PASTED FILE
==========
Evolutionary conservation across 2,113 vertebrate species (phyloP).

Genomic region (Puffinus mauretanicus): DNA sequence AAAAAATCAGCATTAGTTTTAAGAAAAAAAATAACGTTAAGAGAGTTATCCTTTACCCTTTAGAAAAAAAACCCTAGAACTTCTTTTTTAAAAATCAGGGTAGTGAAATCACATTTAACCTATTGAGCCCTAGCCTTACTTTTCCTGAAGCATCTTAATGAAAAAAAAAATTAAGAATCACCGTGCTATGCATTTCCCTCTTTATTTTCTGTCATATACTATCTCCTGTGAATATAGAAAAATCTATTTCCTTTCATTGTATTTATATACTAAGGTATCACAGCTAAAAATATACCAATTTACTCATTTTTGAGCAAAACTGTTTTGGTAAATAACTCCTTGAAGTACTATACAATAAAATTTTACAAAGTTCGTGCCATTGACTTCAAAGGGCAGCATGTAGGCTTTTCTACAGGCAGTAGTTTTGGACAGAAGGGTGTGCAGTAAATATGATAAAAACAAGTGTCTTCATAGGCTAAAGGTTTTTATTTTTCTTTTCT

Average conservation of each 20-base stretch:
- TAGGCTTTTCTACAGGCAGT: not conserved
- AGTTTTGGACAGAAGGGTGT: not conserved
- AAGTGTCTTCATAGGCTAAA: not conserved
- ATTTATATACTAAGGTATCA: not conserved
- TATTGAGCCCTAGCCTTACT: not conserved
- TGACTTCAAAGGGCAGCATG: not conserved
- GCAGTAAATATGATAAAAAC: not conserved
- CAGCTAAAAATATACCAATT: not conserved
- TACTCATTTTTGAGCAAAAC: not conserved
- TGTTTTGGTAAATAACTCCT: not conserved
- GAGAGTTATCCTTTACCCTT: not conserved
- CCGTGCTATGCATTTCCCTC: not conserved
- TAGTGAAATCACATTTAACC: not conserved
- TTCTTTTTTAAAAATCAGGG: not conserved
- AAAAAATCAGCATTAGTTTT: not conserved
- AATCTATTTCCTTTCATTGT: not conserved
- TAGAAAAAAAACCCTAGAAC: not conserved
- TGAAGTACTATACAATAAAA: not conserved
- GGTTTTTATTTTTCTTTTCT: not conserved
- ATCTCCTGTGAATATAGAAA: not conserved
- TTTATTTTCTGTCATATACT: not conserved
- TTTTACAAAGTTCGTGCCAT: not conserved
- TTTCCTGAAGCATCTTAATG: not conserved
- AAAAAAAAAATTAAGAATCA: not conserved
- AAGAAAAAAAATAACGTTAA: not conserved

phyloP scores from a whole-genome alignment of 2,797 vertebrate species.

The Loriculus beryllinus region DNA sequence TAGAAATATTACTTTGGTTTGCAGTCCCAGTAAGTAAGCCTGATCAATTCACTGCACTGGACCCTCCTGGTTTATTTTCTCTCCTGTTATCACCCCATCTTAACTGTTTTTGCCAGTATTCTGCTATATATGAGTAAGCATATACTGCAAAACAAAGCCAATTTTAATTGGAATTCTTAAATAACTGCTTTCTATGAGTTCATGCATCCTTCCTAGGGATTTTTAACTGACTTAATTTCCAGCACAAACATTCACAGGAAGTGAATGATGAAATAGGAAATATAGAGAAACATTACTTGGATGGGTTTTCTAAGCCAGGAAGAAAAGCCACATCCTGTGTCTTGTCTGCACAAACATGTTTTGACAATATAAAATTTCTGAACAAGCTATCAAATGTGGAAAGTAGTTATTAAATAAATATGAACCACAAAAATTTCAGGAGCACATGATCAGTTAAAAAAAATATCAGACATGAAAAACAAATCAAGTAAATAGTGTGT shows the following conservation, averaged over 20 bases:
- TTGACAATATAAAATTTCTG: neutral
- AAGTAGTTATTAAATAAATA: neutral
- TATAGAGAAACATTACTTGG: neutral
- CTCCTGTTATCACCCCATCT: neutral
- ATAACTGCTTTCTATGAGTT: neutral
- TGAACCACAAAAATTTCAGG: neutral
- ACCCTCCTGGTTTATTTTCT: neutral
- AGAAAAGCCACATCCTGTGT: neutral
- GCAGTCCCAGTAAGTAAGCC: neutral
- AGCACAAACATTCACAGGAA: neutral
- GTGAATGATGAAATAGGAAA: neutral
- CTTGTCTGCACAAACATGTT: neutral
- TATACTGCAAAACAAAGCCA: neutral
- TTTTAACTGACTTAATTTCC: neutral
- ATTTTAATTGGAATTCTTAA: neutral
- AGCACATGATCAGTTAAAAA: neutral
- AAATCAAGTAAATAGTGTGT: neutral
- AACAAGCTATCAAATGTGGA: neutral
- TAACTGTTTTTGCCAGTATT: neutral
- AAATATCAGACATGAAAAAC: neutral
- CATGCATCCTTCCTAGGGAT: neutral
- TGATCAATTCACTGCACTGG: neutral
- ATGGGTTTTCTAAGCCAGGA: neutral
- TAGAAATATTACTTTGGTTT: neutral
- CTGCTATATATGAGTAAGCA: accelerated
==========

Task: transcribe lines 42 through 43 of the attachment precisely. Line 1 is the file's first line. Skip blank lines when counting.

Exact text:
- CTTGTCTGCACAAACATGTT: neutral
- TATACTGCAAAACAAAGCCA: neutral